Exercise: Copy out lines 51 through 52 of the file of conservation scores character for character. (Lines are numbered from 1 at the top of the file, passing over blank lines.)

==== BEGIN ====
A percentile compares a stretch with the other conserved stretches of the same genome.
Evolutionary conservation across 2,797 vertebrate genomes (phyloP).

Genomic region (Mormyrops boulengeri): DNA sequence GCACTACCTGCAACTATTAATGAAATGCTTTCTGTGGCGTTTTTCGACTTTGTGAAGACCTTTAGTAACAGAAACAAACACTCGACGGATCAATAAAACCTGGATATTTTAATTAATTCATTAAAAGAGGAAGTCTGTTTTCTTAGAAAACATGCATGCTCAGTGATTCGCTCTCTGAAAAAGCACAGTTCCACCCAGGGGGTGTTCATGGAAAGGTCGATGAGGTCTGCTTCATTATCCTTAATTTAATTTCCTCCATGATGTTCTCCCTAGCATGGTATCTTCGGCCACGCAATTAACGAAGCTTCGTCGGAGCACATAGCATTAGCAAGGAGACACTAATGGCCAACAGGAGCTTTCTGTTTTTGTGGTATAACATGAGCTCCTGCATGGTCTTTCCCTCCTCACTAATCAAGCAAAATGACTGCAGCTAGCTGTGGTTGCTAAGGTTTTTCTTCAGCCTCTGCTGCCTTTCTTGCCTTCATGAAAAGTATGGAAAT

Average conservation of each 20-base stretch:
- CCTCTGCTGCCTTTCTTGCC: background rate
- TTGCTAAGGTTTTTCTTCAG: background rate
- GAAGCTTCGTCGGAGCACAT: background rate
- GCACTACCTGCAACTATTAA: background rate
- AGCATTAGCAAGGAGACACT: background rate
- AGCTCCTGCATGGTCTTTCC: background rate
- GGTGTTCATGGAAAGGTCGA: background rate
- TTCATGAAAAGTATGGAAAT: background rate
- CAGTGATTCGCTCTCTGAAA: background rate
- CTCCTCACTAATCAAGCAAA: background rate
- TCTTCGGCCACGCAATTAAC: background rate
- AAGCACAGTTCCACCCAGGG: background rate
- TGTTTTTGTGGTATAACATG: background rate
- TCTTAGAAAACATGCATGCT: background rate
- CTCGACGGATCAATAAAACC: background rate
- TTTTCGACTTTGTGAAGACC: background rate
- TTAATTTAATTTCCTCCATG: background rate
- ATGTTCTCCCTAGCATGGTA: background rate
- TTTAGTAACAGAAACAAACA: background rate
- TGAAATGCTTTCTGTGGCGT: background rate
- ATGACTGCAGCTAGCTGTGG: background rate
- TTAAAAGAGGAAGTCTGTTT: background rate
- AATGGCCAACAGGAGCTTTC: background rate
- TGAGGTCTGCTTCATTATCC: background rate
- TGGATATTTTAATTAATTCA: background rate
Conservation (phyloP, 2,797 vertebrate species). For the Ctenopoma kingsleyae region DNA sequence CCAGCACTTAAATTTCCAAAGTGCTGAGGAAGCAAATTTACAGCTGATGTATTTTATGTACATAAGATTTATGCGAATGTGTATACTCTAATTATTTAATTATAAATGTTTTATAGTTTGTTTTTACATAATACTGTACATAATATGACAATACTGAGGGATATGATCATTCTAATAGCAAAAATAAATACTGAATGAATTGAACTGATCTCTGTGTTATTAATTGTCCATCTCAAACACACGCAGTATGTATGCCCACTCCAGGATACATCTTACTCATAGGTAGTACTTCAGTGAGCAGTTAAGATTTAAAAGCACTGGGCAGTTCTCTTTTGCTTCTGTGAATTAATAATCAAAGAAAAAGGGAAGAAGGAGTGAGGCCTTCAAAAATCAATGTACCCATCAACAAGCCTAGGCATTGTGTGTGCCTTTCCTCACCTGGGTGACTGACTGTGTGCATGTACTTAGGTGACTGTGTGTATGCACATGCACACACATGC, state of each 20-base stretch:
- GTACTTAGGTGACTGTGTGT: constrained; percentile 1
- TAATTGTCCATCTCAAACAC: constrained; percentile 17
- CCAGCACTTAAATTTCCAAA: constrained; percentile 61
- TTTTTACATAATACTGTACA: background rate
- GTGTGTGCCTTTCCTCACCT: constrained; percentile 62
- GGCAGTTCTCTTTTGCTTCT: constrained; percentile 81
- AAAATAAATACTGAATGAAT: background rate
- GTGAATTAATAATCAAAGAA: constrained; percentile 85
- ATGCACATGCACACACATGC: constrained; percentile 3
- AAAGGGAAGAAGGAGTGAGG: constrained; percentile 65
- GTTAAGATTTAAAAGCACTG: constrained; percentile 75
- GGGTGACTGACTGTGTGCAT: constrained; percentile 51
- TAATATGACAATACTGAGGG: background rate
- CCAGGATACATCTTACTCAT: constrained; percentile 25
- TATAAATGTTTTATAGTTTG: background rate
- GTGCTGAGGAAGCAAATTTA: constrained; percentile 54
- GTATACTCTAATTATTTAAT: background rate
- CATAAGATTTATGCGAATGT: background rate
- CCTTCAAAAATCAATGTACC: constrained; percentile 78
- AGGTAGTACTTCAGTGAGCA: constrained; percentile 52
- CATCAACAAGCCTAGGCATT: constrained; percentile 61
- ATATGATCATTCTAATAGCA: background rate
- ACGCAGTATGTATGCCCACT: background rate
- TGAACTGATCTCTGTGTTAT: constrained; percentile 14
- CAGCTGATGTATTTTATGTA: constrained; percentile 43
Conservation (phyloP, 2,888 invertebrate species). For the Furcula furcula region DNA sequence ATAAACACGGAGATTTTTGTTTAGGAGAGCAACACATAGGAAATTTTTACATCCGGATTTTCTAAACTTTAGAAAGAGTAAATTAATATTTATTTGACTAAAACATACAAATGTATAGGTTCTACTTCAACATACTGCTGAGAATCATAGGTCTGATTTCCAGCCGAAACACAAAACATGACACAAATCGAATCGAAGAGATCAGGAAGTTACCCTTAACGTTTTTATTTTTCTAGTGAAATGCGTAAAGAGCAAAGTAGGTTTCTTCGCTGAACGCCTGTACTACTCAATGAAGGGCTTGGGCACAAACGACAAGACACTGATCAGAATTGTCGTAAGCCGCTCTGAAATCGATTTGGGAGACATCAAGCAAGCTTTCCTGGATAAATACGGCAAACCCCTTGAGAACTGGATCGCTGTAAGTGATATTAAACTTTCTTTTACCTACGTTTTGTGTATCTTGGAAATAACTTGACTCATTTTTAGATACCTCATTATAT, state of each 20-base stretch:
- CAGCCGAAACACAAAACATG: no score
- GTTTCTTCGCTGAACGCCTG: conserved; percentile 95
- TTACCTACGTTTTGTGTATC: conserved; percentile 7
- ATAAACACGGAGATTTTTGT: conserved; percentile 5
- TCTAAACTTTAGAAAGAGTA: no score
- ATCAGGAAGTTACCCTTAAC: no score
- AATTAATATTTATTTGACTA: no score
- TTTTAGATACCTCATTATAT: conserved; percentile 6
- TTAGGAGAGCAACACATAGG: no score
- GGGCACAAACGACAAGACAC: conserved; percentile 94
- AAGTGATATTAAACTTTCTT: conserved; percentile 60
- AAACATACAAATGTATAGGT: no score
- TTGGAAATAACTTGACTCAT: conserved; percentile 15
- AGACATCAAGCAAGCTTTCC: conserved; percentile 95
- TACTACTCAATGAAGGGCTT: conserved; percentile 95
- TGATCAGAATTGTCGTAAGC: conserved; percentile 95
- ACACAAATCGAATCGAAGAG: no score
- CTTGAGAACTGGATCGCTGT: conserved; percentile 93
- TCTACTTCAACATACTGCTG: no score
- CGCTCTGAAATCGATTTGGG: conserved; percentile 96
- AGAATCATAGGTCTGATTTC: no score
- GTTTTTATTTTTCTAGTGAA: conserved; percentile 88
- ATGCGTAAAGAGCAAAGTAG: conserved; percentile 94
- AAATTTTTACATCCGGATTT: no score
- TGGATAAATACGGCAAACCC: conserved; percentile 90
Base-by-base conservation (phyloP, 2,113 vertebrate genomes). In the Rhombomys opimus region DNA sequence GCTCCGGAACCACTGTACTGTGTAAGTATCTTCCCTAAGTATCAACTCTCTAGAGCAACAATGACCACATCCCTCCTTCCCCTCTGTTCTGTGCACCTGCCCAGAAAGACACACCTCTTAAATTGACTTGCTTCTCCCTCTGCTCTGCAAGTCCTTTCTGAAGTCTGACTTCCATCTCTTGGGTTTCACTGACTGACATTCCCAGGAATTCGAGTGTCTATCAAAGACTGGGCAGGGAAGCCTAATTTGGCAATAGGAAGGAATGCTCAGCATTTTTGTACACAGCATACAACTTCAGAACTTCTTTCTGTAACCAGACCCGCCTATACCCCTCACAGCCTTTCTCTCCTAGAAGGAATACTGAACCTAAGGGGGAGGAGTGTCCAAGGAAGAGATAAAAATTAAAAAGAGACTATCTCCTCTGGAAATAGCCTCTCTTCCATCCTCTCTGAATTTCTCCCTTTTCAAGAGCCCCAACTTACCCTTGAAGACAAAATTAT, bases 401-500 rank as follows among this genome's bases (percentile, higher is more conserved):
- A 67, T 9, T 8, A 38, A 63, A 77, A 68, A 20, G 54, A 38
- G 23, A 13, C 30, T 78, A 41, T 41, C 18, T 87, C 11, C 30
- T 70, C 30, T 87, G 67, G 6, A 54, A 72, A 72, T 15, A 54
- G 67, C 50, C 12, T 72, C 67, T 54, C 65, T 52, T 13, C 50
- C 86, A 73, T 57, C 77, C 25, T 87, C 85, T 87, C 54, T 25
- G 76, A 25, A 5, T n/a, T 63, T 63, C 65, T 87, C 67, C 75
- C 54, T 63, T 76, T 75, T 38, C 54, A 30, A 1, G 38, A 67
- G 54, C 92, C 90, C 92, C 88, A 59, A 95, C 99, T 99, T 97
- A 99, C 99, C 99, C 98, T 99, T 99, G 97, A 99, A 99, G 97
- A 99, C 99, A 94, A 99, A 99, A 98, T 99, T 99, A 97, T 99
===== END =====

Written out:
- CATCAACAAGCCTAGGCATT: constrained; percentile 61
- ATATGATCATTCTAATAGCA: background rate